According to Tolstedt, very few bulls fail to pass a semen test. He reminds us that social dynamics affect pregnancy rates in a cow herd. Dominant bulls are not necessarily the most fertile ones in the pasture, but may service the most cows. Consider if the dominant bull is infertile altogether and has claimed all the cows for himself. It is a liability we assume when turning out bulls in multi-sire pastures.
“Breeding soundness exams are cheap insurance, in my mind,” he says.
Bulls and More Bulls
NC member Larry Rowden is the district sales manager for ABS and has been with the company for 41 years.
Rowden’s early interests in reproductive technology led him to a two-year staff position at Texas A&M University. When he moved to ABS in 1979, heat synchronization had just been cleared for use. ABS does not use the standard BSE applied on bulls that breed cows naturally, Rowden explains. Although the basics are still there, bulls in studs are used and handled differently in several ways.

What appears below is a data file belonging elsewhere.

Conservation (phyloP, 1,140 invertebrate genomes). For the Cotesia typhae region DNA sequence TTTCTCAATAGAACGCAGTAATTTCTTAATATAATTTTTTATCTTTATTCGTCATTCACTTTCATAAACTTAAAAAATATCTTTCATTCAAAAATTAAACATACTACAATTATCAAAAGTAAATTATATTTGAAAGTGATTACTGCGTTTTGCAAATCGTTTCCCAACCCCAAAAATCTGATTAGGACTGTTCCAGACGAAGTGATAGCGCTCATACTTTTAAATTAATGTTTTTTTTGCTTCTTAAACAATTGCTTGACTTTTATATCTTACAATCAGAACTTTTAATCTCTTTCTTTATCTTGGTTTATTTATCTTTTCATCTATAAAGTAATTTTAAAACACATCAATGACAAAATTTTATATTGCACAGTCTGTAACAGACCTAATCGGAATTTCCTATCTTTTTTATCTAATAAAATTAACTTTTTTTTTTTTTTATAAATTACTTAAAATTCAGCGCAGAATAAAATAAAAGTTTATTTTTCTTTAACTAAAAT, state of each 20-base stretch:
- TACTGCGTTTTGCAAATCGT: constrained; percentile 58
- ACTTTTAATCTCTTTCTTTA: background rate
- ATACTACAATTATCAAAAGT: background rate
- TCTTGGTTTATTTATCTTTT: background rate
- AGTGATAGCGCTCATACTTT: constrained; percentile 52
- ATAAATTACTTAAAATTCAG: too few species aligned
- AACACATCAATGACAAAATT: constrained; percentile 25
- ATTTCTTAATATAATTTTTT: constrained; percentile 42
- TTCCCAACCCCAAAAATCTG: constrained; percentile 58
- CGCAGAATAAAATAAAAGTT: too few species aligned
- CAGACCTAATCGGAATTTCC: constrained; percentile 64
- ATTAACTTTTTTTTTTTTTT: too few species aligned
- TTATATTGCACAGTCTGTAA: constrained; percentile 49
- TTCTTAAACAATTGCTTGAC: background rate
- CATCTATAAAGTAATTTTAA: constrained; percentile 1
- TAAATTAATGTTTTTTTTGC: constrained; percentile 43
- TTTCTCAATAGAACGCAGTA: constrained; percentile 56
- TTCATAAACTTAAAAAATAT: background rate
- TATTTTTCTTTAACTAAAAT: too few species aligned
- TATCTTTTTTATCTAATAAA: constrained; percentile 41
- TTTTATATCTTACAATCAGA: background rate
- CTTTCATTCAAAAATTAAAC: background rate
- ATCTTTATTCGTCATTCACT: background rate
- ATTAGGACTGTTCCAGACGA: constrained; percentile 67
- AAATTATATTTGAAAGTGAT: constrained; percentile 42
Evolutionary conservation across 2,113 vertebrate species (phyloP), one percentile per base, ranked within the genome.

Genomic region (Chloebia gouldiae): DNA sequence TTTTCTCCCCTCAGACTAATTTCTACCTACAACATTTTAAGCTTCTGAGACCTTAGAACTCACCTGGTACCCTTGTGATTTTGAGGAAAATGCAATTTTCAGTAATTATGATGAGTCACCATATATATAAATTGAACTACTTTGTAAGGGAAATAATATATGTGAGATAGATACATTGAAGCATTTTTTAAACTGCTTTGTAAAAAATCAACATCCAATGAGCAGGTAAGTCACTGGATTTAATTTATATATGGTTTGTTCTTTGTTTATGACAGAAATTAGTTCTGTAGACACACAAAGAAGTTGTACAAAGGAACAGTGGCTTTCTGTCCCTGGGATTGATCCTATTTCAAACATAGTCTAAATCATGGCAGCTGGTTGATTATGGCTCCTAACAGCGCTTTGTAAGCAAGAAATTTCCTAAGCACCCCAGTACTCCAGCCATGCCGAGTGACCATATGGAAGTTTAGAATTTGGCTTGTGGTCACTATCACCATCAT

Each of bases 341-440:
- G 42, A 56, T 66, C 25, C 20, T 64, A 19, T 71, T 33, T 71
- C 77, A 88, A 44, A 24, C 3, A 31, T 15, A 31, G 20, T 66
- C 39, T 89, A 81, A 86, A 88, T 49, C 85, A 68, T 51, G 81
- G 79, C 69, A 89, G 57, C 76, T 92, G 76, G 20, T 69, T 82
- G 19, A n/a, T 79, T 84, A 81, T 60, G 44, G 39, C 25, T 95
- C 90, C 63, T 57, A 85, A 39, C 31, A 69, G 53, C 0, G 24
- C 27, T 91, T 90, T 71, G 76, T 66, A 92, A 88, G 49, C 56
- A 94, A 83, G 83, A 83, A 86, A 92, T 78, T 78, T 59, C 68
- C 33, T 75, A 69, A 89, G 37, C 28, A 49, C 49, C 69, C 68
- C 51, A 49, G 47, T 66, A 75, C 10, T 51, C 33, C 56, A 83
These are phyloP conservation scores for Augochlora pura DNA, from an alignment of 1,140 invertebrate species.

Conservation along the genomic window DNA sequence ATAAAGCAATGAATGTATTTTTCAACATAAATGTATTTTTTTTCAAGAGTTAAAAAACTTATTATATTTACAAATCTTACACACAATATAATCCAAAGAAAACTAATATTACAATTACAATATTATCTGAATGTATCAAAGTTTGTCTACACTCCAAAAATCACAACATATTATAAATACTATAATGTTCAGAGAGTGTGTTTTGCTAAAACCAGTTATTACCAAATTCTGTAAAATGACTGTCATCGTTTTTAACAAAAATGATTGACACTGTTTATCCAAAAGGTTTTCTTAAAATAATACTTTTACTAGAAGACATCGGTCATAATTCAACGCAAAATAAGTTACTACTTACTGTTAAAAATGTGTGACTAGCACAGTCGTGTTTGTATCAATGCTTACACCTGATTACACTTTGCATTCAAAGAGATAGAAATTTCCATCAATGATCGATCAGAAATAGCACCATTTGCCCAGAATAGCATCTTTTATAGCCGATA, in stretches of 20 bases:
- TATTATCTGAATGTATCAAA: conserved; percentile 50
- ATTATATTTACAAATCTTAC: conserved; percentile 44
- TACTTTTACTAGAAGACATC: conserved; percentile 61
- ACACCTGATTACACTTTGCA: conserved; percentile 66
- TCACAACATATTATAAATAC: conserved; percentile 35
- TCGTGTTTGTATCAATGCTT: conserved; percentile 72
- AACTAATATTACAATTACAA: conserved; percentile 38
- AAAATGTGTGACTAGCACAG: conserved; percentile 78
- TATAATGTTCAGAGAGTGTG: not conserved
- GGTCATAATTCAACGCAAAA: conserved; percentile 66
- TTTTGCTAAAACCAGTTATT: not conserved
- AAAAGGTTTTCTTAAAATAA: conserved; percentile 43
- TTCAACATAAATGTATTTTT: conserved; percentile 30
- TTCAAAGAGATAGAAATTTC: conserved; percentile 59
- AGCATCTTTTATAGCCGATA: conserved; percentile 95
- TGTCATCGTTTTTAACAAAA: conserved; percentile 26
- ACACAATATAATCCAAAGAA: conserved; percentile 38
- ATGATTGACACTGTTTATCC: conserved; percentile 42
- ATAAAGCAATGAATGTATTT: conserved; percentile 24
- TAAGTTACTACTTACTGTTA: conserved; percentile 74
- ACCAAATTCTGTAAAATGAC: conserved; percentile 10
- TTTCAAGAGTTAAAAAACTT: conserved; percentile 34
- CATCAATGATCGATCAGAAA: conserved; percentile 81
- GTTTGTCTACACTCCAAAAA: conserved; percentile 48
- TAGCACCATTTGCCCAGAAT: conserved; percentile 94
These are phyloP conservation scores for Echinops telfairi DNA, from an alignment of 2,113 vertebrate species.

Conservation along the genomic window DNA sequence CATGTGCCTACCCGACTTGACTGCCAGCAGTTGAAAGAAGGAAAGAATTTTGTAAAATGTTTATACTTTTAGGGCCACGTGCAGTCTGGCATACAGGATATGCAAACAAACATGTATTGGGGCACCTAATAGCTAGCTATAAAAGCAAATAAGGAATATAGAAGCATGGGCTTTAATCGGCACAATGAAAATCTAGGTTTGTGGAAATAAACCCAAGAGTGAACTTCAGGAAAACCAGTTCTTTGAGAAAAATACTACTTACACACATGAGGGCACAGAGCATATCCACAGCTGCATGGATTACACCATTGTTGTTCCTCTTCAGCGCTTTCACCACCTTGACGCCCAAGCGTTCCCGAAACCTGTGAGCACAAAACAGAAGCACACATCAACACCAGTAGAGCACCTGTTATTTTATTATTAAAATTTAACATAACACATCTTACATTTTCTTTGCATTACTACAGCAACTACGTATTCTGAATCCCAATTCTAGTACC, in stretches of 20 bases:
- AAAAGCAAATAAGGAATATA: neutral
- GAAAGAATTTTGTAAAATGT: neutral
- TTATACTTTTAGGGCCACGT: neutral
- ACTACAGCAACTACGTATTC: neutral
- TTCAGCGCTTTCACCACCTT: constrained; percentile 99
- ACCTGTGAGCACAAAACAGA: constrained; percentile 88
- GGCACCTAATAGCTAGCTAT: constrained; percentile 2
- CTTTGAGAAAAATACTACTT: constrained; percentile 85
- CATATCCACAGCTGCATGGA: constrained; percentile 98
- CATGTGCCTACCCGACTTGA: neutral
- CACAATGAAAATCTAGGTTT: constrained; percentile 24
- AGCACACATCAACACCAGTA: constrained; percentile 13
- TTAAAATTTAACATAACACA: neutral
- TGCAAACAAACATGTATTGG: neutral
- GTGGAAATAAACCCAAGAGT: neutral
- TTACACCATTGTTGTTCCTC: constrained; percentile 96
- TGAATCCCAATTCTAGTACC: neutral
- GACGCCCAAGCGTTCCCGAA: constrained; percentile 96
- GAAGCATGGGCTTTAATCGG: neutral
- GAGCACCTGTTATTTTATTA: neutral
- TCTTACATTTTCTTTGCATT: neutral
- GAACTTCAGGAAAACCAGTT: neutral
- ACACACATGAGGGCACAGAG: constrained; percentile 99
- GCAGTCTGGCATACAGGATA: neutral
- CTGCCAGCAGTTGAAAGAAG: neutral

Bulls used for artificial insemination (AI) are collected year-round. Exams on bulls coming into the studs are exhaustive and include vigorous health screening.
All tests are conducted in accordance with “The Recommended Uniform Diagnostic Procedures for Qualifying Bulls for the Production of Semen,” as published by the American Association of Veterinary Laboratory Diagnosticians (AAVLD) or an equal procedure.
Mount animals are subject to the same health requirements, and blood and semen tests on specific diseases are conducted on each bull and mount animal several times per year.